Planted aquariums have incredible visual impact. It's vivid, it's captivating it's alive. This is a truly great art form! But take away the pressurized CO2 fertilization, high-powered compact florescent lights, external canister filtration, top-grade-glass etc. etc., and you got nothing! Moreover, take away the airplanes needed to transport aquatic plants and fish to local stores, and again — you're left with nothing! What we can do as artists is directly limited by the tools, resources, and technology available to us.
There are a lot of traditional-minded people in the art community who cringe at the capacities of Photoshop, especially filters. Frankly, those people are going to end up in the same boat as traditional photographers who bitch and moan at digital photographers who can just use Photoshop to get rid of some bad white dot somewhere in the photo (as opposed to scrapping the photo and starting all over).
If there are tools, people will use them. The masses are not going to whine about this-or-that-somehow-"cheap"-technology. The world will only remember the final work. The world will only remember how great it was, how inspiring it was, or how crappy it was. When it comes to art, the people, the audience, will only ever remember if a piece existed or not, with no care at all as to how the piece was made.
Now, I'm not saying that there is no code of ethics — there is. You can't just take someone else's work, fiddle with it a bit and claim it as your own; especially if the piece is still recognizable. You can't filter a photograph and claim that you drew it, you can't lie. But if credit is given where credit is due, permission is taken where permission is needed, and no lies are said as to how a piece is made, then the sky is the limit frankly.
Technology and tools are made to be used, and art has always changed and evolved alongside it. People's expectations of art have and will always evolve alongside it. Very few people can enjoy watching Speed Racer after having seen Kung Fu Panda. Is this anyone's fault? Is it unfair to the older film? No that's absurd. It's a natural reality that our perceptions of art and media evolve along with technology.
It's pretty obvious what I'm getting at. Whether it's filling that white dot in the middle of black on a digital photo, or using a water color filter to make that Ho-Oh picture extremely bad-ass, using Photoshop is frankly a free-for-all as long as one doesn't lie. Whether the final product actually looks good or not, is a different question to be answered by the viewers.
Worrying about whether or not a certain tool is "cheap"? That's just pointless. Art evolves with technology, and the losers are the ones who refuse the technology for superficial reasons of their own narrow thinking.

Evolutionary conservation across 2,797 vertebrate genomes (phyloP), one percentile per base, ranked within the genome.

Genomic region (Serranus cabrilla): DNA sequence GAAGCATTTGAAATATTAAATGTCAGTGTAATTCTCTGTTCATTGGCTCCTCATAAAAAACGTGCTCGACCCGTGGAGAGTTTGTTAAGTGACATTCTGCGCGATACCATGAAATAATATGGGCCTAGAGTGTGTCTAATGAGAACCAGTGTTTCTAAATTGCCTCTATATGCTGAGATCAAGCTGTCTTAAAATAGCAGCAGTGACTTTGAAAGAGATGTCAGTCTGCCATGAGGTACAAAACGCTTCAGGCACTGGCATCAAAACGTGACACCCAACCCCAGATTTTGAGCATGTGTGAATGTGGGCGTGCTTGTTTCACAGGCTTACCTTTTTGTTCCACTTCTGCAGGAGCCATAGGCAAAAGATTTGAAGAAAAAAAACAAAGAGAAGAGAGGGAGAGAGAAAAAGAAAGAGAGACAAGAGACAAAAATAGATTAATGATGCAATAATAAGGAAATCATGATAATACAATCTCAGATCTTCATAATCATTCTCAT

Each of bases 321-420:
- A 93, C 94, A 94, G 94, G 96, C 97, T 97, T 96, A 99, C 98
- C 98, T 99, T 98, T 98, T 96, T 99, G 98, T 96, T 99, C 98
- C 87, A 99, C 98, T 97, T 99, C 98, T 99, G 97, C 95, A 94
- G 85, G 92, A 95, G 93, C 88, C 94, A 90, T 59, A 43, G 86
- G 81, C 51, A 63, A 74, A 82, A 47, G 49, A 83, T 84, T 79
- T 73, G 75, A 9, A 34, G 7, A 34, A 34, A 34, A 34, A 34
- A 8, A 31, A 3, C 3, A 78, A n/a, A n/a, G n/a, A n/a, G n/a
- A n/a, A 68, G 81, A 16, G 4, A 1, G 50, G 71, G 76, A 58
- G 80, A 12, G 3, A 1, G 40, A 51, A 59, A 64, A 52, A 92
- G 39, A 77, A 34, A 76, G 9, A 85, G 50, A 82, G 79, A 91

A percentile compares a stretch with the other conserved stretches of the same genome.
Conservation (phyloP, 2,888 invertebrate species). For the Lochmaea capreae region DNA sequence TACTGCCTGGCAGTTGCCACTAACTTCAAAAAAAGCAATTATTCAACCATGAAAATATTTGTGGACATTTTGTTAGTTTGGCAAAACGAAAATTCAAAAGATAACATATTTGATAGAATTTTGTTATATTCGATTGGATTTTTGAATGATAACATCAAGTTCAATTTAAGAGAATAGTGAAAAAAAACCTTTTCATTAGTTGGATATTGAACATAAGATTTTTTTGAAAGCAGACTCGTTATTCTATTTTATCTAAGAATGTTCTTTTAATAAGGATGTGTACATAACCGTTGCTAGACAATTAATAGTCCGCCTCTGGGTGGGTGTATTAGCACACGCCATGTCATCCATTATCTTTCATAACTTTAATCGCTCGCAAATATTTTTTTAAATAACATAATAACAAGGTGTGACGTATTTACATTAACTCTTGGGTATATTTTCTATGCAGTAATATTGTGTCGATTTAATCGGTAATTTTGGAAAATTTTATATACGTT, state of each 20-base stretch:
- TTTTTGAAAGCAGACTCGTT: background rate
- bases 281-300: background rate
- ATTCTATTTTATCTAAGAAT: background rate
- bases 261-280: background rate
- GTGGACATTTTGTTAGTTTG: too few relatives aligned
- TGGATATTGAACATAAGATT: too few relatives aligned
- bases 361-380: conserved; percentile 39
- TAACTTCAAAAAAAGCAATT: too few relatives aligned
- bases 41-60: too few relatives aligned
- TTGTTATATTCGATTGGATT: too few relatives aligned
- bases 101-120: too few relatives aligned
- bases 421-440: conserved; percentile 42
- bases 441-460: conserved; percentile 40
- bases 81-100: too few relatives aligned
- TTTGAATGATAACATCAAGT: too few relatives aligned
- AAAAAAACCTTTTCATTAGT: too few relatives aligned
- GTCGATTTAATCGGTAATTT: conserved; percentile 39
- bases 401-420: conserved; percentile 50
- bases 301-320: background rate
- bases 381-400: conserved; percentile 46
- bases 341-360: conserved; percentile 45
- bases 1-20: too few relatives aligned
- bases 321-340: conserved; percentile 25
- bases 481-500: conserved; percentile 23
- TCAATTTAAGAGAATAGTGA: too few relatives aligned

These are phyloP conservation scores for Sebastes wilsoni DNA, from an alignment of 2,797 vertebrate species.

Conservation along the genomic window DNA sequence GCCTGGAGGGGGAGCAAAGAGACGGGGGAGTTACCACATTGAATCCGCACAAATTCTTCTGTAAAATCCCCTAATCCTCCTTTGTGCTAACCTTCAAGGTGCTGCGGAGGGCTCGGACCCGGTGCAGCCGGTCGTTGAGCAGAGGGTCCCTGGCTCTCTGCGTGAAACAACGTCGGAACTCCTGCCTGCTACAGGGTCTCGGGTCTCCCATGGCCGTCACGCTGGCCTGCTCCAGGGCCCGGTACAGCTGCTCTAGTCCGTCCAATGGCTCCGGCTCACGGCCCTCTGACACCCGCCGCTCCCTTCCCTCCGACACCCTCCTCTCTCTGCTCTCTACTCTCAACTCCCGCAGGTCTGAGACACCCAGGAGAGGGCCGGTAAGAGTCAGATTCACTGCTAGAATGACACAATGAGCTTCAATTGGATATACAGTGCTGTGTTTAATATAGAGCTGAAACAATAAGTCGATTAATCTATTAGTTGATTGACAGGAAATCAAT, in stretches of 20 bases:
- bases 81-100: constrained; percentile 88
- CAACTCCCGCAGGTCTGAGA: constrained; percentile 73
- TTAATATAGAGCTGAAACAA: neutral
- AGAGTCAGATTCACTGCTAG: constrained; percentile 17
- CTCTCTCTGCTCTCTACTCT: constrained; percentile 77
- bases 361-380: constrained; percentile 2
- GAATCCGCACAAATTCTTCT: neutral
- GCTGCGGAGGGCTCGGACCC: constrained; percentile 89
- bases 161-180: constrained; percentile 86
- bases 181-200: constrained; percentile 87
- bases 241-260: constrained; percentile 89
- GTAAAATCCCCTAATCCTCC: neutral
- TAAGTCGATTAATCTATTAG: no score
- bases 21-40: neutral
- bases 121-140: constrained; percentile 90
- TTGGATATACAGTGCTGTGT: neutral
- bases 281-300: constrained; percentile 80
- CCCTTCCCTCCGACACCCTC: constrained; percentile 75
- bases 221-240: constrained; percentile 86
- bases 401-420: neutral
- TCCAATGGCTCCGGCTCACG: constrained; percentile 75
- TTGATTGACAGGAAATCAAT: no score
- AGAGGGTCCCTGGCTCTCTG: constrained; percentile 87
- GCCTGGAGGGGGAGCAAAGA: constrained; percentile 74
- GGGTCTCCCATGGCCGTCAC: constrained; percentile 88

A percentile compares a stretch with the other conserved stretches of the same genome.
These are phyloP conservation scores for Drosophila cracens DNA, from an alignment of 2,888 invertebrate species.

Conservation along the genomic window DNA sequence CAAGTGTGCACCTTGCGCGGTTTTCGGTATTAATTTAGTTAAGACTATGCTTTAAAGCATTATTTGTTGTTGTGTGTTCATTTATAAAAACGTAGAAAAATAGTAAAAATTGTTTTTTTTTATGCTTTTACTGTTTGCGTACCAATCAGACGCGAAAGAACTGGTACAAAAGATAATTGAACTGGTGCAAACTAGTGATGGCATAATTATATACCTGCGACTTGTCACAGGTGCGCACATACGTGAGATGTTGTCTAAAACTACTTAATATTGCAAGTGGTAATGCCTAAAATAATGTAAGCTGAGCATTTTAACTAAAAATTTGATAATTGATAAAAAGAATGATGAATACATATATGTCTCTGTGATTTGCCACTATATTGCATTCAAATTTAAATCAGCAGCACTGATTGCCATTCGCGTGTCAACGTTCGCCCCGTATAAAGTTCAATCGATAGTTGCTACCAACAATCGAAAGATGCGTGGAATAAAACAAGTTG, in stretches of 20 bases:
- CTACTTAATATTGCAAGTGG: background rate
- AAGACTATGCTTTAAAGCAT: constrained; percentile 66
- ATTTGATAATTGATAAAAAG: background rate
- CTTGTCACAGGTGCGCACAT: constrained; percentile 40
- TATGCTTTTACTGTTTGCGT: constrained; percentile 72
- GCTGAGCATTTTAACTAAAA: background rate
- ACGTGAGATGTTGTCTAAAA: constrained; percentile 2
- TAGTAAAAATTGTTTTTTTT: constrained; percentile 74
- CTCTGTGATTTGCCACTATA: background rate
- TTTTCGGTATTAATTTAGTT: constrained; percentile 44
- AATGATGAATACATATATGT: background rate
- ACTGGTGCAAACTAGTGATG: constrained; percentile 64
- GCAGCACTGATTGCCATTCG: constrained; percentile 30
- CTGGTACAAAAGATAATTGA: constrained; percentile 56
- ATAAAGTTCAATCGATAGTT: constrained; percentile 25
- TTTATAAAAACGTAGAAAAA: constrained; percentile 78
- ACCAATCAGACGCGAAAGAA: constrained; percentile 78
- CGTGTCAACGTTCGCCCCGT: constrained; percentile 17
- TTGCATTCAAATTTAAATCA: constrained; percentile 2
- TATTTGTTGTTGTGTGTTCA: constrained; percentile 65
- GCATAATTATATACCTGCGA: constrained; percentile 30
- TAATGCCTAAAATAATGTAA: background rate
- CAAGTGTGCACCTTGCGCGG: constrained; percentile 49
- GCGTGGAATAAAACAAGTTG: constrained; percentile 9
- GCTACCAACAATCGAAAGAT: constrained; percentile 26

I blink. Arterview questions don't usually go this deep (is that an aquarium pun? Eh...), though I suppose that reflects Chou's personality in general.
How do you think Smeargle's Studio could be improved? I know you've already set up the tutorial thread.
Well, I'm not the most active user in the studio, but I think most have seen the Professor Smeargle thread, and know how I feel about "raising artists" in Smeargle. It's a pretty lofty goal, especially for the low-key casual attitude of the studio. I don't think that Smeargle should take on the "serious" attitude of an art school or whatnot, since frankly that's not what most of the members are or have assembled for. Even those artists in the studio that pursue art professionally don't come to the studio for that, but instead to chill. That's not a bad thing at all.
It would be cool however, if the studio did provide avenues for people to be more serious if they wanted to be. For instance, if we had outlets that would better encourage critique, both for people who want to critique and those looking for serious critique. The art threads themselves are not a really good place for this, since they are more of a chill place to hang out, squeel, "kyaaa" over each other's art etc. People can't feel comfortable getting or giving critique in that setting. You'd probably have to make threads specifically for critique. I'm not even sure how much real interest there would be on either side, both giving and receiving (no homo), but it might be worth looking into. The IRC channel, #Smeargle, is already a good outlet for this kind of activity.